Lingering pathos

Lingering pathos

Lead Review

Lingering pathos

Born-Free: Challenging conventionsDelightful, is one of the words I would use to describe Shani Mootoo’s book, Valmiki’s Daughter. Refreshingly different, the most engaging factor of the book is the fact that it is set in Trinidad, and brings to the reader a view of Trinidadian society from the eyes of an Indian Family. The story begins with a glimpse of the life a wealthy doctor, Valmiki, and his struggle to maintain a semblance of normalcy in the life that he has chosen to lead. The story of his life and the homosexual angle, has been masterfully portrayed, without the tiredness of the theme that normally accompanies it in family dramas of this sort.

Valmiki and his conflict seem real and believable, particularly because it has been set in the social trappings of the wealthy Indian community of Trinidad. His family, and specifically his wife, Devika, have to deal with the repercussions of his liaisons, and in her tacit acceptance of the situation, the reader will see shades of the stereotyped Indian wife being portrayed. Interestingly, a parallel has been drawn with Valmiki’s extremely unsuitable partner Saul, ‘unsuitable’ at least in Devika’s eyes. The book is peppered with mirroring of this sort, which may lead to a slight sense of disorientation, but the execution is flawless, ensuring that the reader will continue to turn the pages.

The bulk of the story however, revolves around Valmiki’s daughter, Viveka, an exuberant and unconventional girl, who is being pulled in various directions by her obligations towards race, class and gender. To empathise fully, the reader may have to suspend disbelief a little, yet her personal struggle is very  compelling. Young and heedless, in addition to the more ‘normal’ pressures of academics, romance and career, she is steadily drawn to Anick, the wife of her neighbour and childhood friend Nayan. Confused and thrilled at the same time, the story follows her, as she gets tangled in an emotional web that no one can extricate her from. The author takes us through her story, from the point of view of her family and friends, all whom feel increasingly worried, and yet, are helpless in the face of her determination to follow her heart.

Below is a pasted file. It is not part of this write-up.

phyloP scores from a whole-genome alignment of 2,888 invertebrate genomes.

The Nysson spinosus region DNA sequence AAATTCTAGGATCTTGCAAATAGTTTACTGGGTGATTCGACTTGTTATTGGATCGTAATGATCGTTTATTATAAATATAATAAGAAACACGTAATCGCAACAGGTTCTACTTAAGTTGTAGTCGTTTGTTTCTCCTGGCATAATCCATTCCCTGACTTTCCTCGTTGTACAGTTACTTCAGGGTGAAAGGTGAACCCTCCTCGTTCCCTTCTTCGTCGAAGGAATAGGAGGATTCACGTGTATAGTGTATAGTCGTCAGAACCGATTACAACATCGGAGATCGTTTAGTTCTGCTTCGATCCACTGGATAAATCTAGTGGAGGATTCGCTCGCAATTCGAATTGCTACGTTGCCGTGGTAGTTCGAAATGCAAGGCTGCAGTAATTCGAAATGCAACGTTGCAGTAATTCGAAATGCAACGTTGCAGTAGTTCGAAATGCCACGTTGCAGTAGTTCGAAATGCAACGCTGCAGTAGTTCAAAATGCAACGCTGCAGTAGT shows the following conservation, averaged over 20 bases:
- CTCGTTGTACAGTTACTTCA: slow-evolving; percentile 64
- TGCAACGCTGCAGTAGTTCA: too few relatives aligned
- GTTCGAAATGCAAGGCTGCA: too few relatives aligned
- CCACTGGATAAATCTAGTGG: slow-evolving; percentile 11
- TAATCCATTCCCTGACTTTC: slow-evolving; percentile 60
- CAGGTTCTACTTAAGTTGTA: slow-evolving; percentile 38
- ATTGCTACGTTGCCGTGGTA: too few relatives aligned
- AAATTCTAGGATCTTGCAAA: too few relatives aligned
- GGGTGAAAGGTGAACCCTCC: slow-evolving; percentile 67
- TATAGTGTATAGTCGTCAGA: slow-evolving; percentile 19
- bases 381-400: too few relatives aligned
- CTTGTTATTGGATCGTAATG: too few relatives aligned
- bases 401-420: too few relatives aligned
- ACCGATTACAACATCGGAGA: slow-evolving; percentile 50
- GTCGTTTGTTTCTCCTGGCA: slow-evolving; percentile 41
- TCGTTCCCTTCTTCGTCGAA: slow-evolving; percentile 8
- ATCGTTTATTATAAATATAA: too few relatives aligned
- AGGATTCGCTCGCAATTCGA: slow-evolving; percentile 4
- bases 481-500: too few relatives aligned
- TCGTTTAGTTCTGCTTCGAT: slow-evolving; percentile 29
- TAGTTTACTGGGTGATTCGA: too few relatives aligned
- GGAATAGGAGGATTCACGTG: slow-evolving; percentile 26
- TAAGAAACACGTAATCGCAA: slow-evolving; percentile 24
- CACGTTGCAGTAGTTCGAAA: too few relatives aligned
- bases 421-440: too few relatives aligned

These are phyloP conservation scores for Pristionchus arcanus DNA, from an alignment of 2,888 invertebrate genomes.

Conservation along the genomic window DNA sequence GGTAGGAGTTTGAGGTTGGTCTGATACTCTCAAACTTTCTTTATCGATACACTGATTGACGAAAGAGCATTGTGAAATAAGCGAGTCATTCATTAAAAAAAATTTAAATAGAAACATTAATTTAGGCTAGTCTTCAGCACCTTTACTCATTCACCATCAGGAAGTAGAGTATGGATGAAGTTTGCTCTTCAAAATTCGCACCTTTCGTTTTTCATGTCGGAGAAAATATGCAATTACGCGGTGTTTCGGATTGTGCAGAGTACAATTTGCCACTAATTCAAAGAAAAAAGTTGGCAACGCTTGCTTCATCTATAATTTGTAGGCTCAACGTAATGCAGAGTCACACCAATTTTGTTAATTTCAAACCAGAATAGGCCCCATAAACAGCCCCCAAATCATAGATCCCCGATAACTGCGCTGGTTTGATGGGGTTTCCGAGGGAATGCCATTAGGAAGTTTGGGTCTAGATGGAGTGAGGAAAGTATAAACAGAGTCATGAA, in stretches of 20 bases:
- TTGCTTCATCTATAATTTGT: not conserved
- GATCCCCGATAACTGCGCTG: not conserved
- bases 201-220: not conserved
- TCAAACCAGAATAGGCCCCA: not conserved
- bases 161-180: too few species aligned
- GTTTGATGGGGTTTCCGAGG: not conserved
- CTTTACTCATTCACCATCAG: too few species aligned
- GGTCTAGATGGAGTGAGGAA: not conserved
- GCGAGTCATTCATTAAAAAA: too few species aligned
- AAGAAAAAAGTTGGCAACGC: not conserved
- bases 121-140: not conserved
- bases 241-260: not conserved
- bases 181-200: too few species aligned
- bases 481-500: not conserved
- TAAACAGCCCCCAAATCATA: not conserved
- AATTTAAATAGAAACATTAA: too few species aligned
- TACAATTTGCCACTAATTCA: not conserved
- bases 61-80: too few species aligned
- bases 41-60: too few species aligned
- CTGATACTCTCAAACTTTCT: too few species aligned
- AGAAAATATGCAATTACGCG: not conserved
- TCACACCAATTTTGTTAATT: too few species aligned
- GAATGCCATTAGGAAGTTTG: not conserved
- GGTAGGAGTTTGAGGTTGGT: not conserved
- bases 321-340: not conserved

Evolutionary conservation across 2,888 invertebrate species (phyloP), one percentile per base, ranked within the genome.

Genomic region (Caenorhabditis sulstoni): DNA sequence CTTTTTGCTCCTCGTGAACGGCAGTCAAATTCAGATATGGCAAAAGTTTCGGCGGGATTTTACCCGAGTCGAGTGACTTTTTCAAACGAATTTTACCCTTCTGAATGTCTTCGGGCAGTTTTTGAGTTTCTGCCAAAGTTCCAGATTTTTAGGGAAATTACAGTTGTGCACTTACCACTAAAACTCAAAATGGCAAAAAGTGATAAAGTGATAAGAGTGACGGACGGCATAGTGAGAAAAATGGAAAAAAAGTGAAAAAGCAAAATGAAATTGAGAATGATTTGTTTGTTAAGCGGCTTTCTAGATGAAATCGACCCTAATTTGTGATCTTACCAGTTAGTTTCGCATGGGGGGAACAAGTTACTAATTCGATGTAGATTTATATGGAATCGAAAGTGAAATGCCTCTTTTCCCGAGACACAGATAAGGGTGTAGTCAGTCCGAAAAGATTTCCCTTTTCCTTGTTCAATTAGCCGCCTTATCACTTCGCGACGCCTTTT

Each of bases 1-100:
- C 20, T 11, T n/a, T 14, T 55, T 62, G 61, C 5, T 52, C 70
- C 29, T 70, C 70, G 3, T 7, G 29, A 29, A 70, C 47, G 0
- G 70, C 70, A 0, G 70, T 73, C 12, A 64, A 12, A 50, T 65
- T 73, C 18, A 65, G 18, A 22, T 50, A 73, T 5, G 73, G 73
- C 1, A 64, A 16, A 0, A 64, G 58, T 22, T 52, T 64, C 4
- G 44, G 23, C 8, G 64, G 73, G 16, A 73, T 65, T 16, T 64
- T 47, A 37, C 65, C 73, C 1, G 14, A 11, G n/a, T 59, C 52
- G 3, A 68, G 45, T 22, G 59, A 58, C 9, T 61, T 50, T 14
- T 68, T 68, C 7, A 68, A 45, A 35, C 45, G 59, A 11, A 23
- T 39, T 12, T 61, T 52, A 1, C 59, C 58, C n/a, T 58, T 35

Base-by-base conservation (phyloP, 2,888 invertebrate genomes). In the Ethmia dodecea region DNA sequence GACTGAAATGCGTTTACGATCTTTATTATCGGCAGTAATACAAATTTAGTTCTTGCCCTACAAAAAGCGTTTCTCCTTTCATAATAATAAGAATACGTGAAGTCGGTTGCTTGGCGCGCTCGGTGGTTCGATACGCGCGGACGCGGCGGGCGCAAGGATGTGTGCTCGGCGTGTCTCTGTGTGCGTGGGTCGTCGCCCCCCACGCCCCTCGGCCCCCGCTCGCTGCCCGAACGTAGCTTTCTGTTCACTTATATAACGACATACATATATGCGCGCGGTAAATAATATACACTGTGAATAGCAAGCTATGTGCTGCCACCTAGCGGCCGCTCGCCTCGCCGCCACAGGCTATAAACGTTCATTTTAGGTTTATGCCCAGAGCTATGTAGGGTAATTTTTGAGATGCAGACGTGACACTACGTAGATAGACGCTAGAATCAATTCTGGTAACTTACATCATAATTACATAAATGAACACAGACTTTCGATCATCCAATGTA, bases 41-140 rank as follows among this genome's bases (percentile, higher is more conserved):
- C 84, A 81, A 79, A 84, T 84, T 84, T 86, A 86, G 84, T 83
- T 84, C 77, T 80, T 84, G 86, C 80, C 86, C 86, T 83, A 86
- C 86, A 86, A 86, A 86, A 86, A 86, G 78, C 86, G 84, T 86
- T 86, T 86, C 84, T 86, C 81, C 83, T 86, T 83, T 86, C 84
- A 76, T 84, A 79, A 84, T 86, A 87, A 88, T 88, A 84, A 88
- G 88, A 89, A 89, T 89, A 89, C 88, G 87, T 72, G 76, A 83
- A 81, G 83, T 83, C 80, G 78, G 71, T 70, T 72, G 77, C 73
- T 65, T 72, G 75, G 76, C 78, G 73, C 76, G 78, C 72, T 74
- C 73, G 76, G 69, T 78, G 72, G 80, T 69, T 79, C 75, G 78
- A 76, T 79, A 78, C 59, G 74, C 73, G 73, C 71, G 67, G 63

Anick and her husband, Nayan, while not the main characters, have been beautifully drawn, and one of the most interesting portions of the book is their back story. The contrasting cultures of communities in France, Canada and Trinidad make for a focal point, without which the story might have meandered a little. Religion has also been lightly touched upon, through the narration of Anick and Nayan’s life with Nayan’s parents. This portion of the story will probably be familiar and evocative for Indian readers, and yet, this piece also has an interesting twist, in the form of Anick’s growing interest in Viveka.

Nayan meanwhile, has his own issues to deal with, which do not detract from the main theme, but only enhances it.

The book works because of its setting, its passion and simmering richness, which is only enhanced by the theme of cacao and chocolate, which has been interlaced very effectively with the story. The story builds up to a point where almost all characters have to make life changing decisions. It is at this point, that the mastery of the author comes into play, for she does not make the characters behave as they would have otherwise.

Their decisions may be startling to the readers, yet will seem logical and at the same time, will evoke a sense of pathos. The hurt, pain, and betrayal have been dealt with in a particularly poignant manner, bringing the book to a full and satisfying conclusion.

Valmiki’s Daughter
Shani Mootoo
Penguin, 2010,
pp 395, Rs 299

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